The Literary Corner: Renegade Writer’s Guild

Published 9:01 am Thursday, April 18, 2019

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“Green Bean Blues”

By Kevin F. Wishon

Without fail, mid-summer rains and red soil guarantee one thing in abundance every year. It is green beans. Patiently waiting, they hang in thick clusters, ready for nimble fingers to separate them from the vines. In my youth, helping pick, string, and break green beans was an annual dinner table event. Late into the evening hours, multiple sets of hands would swiftly remove the strings and break them into several pieces between their thumbs and index fingers. Heaps of legumes would cover the table fed by overflowing pans and bags of harvested green beans. Then, just when you were sure it was over, several more containers of green beans would appear, and another pile would fill the table. To my young mind, it felt like the flow of green beans waiting to be strung and broken would never end. Even when it did, you knew that this was only one gathering, and within a week, there would be more to come.

Of course, with that abundance, we were overwhelmed with the sheer amount of beans. So, canning was how we made sure we were never without green beans on the plate year-round. Unlike the stringing and breaking, I actually liked the canning process, or at least, the part I played in it. My job was to collect dead firewood and build an outdoor blaze, which would eventually reduce to a pile of glowing coals. A metal washtub would be set over the embers, partially filled with water, and allowed to heat. Prepared and sealed in the kitchen, fifteen canning jars, filled with green beans, were carefully submerged below the hot water bath. This style of outdoor canning allowed us to can many jars without bringing suffocating heat inside the house. However, it was essential to avoid a rolling boil after placing the jars in the tub. Otherwise, the jars would clatter against each other until they broke. Thankfully, I don’t remember that happening too often. Instead, numerous jars of canned green beans lined our cold storage shelves.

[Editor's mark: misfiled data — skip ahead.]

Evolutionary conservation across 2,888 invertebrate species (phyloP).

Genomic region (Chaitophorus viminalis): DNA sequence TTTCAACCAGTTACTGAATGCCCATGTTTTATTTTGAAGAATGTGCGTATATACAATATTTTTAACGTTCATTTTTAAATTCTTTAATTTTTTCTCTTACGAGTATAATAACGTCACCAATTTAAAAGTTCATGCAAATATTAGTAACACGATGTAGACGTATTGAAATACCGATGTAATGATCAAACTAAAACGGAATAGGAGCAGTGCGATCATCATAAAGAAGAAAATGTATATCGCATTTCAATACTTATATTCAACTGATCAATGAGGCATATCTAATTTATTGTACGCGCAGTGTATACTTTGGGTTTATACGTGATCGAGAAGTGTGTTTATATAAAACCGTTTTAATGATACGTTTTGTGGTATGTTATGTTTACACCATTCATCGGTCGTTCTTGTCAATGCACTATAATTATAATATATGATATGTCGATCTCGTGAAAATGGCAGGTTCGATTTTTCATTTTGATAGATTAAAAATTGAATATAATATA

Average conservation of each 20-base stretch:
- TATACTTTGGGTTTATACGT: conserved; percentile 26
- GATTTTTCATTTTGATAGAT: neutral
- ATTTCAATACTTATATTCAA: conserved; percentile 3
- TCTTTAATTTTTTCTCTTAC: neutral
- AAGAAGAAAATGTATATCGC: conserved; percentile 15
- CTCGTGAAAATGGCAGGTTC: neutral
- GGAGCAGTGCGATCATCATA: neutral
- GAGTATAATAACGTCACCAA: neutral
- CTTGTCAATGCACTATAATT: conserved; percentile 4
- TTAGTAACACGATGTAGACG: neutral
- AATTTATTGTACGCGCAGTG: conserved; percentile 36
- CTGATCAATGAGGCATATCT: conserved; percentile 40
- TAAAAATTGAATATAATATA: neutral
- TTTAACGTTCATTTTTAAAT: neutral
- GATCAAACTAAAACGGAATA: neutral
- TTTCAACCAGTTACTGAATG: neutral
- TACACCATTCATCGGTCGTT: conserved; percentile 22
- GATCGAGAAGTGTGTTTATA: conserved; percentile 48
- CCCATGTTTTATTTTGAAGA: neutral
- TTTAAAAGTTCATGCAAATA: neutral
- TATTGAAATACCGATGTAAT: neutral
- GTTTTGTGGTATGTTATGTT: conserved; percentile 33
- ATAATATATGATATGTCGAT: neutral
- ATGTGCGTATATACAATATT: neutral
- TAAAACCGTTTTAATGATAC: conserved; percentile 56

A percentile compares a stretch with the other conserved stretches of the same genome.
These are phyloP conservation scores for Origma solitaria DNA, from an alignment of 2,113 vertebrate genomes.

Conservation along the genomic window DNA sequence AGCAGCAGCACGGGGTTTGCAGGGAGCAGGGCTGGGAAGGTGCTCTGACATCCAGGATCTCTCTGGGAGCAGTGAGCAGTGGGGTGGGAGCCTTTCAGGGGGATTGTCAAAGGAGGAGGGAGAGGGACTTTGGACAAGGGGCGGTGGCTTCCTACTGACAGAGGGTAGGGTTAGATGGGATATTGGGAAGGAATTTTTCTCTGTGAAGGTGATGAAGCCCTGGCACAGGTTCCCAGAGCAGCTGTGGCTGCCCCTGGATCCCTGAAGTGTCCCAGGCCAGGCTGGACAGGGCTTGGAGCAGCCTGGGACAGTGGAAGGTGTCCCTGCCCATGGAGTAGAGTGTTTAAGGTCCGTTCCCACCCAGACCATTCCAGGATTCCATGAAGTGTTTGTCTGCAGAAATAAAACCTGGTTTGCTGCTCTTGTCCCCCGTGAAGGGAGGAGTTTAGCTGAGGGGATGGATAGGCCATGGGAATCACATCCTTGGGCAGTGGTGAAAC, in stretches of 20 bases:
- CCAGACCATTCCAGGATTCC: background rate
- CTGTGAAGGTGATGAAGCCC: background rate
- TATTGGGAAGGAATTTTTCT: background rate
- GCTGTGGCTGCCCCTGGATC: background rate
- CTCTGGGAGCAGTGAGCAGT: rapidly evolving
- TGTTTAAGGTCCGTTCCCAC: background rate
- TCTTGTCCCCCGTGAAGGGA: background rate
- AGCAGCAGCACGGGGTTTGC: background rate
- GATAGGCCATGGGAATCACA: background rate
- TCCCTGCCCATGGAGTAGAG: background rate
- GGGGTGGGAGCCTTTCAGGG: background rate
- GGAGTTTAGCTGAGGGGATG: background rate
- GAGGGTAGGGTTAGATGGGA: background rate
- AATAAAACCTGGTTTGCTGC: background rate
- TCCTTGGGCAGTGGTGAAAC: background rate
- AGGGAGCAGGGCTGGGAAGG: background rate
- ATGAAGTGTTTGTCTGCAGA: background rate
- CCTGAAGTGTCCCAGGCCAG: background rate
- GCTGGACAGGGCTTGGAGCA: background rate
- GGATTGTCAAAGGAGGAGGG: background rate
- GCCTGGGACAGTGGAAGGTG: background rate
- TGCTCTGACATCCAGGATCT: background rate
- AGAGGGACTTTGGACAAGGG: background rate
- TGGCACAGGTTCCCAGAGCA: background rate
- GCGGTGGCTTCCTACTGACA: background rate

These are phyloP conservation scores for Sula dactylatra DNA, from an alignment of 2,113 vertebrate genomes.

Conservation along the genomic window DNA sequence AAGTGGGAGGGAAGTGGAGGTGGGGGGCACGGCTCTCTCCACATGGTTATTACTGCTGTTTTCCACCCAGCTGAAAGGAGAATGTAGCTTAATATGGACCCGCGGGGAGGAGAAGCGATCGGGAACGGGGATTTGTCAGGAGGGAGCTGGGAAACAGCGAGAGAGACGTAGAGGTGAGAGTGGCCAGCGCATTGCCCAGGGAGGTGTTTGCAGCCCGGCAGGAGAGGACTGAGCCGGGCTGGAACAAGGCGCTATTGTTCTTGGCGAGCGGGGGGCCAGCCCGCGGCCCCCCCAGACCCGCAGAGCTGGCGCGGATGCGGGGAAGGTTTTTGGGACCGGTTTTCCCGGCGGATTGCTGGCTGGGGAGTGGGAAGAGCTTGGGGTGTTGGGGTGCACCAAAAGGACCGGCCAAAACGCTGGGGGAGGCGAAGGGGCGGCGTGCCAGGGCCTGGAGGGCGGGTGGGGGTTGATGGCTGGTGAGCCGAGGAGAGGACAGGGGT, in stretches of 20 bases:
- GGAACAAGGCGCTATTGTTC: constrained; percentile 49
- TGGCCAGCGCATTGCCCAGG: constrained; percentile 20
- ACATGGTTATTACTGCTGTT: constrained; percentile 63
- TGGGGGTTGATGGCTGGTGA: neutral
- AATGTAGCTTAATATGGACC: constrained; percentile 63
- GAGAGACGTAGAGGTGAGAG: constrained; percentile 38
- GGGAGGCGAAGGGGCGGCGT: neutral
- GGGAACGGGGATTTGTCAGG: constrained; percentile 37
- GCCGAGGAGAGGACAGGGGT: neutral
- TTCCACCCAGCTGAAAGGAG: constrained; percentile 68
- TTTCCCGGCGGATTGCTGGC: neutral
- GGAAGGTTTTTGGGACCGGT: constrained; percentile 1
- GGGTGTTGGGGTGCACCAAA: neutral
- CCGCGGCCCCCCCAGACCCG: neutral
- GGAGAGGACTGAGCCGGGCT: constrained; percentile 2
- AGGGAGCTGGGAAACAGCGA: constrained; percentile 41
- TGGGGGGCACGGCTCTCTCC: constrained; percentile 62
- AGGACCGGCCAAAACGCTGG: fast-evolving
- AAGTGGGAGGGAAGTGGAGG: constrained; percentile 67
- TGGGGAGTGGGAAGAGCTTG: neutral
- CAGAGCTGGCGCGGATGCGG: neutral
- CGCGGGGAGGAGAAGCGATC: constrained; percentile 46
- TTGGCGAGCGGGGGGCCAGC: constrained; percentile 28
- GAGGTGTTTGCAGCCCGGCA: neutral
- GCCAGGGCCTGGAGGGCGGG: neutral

Now, you would have thought with all those green beans, they would’ve been my favorite, but they weren’t. Actually, I do like green beans and will gladly eat them to this day. However, it was the variety of runner green beans my family grew, which I disliked. I had a saying about them.

“Those green beans have two sets of strings.”

By this, I meant those beans still had small, spiny strings remaining after being strung. So, come dinnertime, I struggled to consume them with the unpleasant feel of tough, stringy bits in the back of my throat. As I’ve said, I liked most beans, but I felt that variety ruined an otherwise enjoyable meal. Of course, with no one else complaining, I was alone in my opinion. Thankfully, though, I choked them down and survived. Now, I grow a different type of green bean and can only blame myself if I encounter a cooked bean with a string still in it.   

“The Beauty Contest”

By Gaye Hoots

When I was a junior in high school, I decided to enter the Miss Davie County Contest. Friends of mine were entering, and it sounded like fun. There was no talent competition, which was good for me as I had no special talent.

     My uncle bought me a beautiful black bathing suit with white trim around the top. I tried it on and began to feel more confident about participating. We had a couple of rehearsals which were great fun. Practicing the walk across the stage was a piece of cake. We enjoyed the time together, and no one seemed overly competitive. I had no second thoughts about participating and looked forward to the night of the contest.

My family and fiance accompanied me to the school on the night of the contest. Everything was fine as I watched the other girls walk across the stage and smile their warmest smiles. When I stepped onto the stage, I immediately became aware that this was not something I wanted to do.